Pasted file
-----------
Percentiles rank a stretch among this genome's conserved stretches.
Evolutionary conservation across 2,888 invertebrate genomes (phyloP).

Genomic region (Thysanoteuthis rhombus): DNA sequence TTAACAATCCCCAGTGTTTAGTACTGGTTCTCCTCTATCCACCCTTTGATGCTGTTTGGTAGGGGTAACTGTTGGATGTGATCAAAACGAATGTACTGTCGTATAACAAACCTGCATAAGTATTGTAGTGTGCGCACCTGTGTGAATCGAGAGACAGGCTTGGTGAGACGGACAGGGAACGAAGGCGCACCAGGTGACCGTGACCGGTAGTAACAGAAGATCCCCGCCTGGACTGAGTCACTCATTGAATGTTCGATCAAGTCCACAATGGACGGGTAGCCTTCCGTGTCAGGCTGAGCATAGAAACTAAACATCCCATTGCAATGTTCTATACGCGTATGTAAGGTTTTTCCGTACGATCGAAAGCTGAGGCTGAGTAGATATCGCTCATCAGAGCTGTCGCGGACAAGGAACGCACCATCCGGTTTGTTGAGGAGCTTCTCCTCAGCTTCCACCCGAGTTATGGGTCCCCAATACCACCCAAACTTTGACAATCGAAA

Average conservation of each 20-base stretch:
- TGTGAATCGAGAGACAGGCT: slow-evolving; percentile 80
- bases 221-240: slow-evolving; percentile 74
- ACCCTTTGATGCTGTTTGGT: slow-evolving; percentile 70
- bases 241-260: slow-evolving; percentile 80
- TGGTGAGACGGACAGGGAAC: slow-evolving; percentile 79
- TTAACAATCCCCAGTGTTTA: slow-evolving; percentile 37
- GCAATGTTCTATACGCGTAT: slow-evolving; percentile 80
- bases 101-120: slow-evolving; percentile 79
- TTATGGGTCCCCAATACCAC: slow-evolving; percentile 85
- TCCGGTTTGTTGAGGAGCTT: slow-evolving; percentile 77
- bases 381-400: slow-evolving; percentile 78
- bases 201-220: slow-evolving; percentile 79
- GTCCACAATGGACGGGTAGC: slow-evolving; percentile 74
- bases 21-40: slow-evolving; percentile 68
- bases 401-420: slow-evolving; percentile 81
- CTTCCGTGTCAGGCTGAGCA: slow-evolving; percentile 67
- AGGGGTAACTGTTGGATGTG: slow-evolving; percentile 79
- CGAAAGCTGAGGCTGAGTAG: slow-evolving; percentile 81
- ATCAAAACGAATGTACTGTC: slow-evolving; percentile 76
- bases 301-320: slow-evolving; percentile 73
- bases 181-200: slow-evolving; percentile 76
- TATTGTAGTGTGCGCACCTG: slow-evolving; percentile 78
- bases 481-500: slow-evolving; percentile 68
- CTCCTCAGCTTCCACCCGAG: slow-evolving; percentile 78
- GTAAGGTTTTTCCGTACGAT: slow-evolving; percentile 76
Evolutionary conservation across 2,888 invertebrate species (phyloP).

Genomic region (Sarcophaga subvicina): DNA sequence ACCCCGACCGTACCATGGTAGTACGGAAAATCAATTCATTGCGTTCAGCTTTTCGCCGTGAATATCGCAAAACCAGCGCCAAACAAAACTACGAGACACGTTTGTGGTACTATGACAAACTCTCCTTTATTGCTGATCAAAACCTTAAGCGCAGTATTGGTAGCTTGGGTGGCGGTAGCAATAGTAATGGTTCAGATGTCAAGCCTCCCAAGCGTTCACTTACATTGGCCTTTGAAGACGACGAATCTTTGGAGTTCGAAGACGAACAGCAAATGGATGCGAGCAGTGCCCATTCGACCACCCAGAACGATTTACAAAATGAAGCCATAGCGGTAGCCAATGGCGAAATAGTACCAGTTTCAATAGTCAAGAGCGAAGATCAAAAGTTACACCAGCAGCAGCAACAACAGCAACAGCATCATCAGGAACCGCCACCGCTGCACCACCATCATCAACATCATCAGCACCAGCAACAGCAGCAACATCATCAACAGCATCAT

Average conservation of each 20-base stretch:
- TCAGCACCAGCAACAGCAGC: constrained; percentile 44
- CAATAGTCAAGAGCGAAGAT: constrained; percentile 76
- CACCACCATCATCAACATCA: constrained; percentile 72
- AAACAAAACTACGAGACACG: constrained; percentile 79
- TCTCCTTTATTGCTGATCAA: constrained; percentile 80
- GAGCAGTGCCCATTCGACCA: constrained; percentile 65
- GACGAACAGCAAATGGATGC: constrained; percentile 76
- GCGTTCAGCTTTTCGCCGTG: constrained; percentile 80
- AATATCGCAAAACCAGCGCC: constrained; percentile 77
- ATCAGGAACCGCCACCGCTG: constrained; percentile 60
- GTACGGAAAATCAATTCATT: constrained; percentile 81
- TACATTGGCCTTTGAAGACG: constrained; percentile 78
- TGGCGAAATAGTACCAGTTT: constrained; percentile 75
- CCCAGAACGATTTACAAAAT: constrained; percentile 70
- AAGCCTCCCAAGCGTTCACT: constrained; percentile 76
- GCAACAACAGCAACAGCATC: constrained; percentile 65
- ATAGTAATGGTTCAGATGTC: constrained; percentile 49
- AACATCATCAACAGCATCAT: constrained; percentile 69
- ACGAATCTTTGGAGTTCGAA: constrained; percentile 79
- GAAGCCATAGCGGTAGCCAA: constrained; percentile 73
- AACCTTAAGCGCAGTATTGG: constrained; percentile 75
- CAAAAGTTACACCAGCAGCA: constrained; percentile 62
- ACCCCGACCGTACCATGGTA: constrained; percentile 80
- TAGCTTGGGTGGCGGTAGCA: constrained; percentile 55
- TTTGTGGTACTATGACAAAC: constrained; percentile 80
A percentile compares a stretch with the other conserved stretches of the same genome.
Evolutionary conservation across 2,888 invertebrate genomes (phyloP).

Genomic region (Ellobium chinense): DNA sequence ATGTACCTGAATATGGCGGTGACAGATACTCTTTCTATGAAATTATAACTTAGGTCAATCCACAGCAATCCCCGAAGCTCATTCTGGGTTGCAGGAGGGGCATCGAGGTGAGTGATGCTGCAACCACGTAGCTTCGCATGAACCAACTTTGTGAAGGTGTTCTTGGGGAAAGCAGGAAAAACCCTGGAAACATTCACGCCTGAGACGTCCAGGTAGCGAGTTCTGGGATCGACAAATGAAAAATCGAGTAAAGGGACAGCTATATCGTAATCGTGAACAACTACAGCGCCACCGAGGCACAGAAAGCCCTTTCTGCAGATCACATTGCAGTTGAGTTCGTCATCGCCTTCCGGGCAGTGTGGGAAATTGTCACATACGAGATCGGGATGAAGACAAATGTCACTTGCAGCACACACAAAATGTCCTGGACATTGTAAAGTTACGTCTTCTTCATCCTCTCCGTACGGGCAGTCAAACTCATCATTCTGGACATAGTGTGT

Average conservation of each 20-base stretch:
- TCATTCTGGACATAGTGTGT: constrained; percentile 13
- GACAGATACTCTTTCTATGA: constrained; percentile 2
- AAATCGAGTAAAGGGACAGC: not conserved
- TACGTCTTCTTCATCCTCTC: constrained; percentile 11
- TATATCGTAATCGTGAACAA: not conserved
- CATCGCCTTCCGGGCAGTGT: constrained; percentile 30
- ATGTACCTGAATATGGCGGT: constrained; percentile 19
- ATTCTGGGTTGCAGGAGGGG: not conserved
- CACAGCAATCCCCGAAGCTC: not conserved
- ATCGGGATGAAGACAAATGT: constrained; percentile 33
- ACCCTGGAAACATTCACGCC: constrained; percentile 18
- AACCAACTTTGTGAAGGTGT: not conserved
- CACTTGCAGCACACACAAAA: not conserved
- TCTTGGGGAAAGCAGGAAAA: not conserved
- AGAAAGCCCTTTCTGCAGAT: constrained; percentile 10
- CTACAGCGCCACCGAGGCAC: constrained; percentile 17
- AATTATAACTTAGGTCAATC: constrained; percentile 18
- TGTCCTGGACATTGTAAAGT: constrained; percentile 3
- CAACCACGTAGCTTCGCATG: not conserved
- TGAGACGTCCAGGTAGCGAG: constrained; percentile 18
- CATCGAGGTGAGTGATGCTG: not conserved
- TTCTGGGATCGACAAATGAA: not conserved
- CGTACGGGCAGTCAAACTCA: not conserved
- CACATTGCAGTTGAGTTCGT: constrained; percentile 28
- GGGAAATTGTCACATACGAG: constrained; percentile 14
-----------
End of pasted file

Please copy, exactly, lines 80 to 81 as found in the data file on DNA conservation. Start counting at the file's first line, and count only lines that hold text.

- CAACCACGTAGCTTCGCATG: not conserved
- TGAGACGTCCAGGTAGCGAG: constrained; percentile 18